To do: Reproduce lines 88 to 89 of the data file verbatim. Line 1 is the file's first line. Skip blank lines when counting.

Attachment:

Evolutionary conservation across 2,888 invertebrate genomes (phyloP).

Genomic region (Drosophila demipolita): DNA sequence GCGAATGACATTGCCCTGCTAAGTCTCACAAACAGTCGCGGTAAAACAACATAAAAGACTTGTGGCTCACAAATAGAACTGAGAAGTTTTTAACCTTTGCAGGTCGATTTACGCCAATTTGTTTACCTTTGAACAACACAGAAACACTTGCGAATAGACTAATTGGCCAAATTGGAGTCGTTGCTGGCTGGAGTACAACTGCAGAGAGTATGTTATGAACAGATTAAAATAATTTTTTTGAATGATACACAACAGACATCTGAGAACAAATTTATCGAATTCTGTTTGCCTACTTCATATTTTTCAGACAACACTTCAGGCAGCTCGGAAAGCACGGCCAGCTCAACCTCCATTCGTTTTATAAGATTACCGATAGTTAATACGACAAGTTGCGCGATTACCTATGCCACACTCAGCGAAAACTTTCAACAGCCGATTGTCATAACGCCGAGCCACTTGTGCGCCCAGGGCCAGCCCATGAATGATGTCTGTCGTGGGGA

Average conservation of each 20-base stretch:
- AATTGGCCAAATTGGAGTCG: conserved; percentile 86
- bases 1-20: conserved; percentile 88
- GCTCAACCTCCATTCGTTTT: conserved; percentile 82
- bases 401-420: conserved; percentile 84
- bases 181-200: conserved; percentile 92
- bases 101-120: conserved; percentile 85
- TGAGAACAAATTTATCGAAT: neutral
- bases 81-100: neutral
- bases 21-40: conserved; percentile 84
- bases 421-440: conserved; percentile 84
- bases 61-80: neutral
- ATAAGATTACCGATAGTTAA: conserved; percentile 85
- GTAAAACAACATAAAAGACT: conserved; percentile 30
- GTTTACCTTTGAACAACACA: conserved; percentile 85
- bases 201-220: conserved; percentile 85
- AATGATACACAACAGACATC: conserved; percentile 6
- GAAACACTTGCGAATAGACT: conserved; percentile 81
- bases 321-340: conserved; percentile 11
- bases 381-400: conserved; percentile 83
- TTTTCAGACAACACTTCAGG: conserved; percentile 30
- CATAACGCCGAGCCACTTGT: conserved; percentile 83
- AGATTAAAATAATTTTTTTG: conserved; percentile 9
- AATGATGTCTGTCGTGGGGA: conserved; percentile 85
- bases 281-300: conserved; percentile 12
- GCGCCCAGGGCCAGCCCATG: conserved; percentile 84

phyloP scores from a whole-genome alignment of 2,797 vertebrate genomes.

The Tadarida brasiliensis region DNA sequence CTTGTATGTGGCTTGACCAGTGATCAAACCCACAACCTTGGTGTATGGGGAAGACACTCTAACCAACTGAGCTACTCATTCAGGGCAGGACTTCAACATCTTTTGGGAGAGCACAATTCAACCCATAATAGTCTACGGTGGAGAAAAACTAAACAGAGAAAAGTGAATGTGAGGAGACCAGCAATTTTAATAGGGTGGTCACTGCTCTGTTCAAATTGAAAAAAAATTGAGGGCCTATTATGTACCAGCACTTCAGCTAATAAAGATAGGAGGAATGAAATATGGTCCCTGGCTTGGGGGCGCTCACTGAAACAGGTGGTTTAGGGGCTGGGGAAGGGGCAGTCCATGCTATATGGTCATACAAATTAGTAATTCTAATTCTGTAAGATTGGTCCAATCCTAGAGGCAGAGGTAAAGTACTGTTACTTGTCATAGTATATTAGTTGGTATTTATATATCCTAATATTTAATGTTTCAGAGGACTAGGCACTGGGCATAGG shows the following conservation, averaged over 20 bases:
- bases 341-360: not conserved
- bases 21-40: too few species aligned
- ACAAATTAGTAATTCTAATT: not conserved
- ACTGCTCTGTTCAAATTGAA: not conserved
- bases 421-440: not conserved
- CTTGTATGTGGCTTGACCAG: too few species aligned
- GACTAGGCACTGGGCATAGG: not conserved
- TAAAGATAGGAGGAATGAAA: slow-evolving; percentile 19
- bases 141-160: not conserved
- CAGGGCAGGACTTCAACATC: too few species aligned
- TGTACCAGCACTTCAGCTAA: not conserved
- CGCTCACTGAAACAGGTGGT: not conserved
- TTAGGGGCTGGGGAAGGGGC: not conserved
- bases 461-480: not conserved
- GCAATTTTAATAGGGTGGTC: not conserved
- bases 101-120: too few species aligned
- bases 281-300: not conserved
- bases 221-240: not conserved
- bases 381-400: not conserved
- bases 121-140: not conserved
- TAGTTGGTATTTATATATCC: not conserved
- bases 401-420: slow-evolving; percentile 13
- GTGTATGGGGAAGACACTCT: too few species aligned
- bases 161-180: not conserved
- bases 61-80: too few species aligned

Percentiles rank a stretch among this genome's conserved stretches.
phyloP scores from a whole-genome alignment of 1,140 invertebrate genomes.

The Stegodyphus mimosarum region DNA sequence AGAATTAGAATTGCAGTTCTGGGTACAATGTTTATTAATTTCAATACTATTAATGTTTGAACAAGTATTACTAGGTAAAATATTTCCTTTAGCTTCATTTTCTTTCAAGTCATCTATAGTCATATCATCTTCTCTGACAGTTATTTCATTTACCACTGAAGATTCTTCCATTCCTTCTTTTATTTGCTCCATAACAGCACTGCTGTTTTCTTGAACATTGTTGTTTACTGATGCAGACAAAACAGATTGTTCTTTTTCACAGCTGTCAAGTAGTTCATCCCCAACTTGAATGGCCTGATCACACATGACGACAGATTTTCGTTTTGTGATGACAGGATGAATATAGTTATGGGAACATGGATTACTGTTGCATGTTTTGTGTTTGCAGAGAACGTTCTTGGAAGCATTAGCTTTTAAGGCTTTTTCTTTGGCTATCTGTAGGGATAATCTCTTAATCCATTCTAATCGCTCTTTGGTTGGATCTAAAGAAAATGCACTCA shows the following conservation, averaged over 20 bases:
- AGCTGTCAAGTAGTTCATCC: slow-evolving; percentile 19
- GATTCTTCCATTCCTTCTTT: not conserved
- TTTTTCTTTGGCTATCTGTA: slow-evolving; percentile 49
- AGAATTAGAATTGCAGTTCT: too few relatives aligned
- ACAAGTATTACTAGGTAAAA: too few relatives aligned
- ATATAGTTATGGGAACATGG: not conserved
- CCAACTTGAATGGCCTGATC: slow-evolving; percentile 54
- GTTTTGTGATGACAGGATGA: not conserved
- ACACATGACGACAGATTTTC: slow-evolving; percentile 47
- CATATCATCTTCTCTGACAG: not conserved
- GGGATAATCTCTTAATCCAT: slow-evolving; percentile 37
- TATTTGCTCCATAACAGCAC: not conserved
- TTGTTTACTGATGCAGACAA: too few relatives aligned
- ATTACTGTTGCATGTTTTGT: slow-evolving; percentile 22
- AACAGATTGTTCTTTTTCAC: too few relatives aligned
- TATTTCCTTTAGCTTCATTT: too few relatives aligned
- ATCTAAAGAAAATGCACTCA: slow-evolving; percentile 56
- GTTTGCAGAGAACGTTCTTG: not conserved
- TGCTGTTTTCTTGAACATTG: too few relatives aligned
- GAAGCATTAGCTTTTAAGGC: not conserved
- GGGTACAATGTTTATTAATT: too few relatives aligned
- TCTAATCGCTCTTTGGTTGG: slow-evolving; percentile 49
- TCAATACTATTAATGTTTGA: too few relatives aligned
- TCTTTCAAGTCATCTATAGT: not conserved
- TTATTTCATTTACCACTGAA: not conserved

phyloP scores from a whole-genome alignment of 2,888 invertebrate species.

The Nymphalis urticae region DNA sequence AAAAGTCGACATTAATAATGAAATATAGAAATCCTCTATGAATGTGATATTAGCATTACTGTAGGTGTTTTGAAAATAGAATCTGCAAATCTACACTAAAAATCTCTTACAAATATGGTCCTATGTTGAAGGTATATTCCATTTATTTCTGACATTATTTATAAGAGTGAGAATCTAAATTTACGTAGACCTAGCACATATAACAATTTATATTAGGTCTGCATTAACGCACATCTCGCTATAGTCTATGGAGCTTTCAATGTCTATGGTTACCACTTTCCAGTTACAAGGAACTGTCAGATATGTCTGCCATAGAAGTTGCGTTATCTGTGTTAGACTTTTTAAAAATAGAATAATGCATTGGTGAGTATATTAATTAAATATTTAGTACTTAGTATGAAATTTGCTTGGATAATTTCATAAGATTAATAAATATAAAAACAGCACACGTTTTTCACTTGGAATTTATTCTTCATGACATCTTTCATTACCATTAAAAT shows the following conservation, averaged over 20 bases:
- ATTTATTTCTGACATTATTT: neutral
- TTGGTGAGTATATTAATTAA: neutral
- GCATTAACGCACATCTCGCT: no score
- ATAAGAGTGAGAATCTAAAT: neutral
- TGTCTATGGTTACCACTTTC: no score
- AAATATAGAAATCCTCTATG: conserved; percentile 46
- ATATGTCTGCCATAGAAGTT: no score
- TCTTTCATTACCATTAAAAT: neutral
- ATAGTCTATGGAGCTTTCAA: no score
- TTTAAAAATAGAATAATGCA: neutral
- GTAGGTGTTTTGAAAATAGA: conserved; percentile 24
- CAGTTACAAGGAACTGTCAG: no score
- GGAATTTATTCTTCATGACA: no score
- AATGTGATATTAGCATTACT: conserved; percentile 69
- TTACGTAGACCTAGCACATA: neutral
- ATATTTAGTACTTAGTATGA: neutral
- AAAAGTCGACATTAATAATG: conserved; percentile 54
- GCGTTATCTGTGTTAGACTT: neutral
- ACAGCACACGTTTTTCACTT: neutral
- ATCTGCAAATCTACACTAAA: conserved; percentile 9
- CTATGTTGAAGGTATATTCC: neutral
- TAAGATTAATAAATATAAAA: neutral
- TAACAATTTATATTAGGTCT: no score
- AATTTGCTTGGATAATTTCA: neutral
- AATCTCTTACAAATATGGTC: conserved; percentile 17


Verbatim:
- GCATTAACGCACATCTCGCT: no score
- ATAAGAGTGAGAATCTAAAT: neutral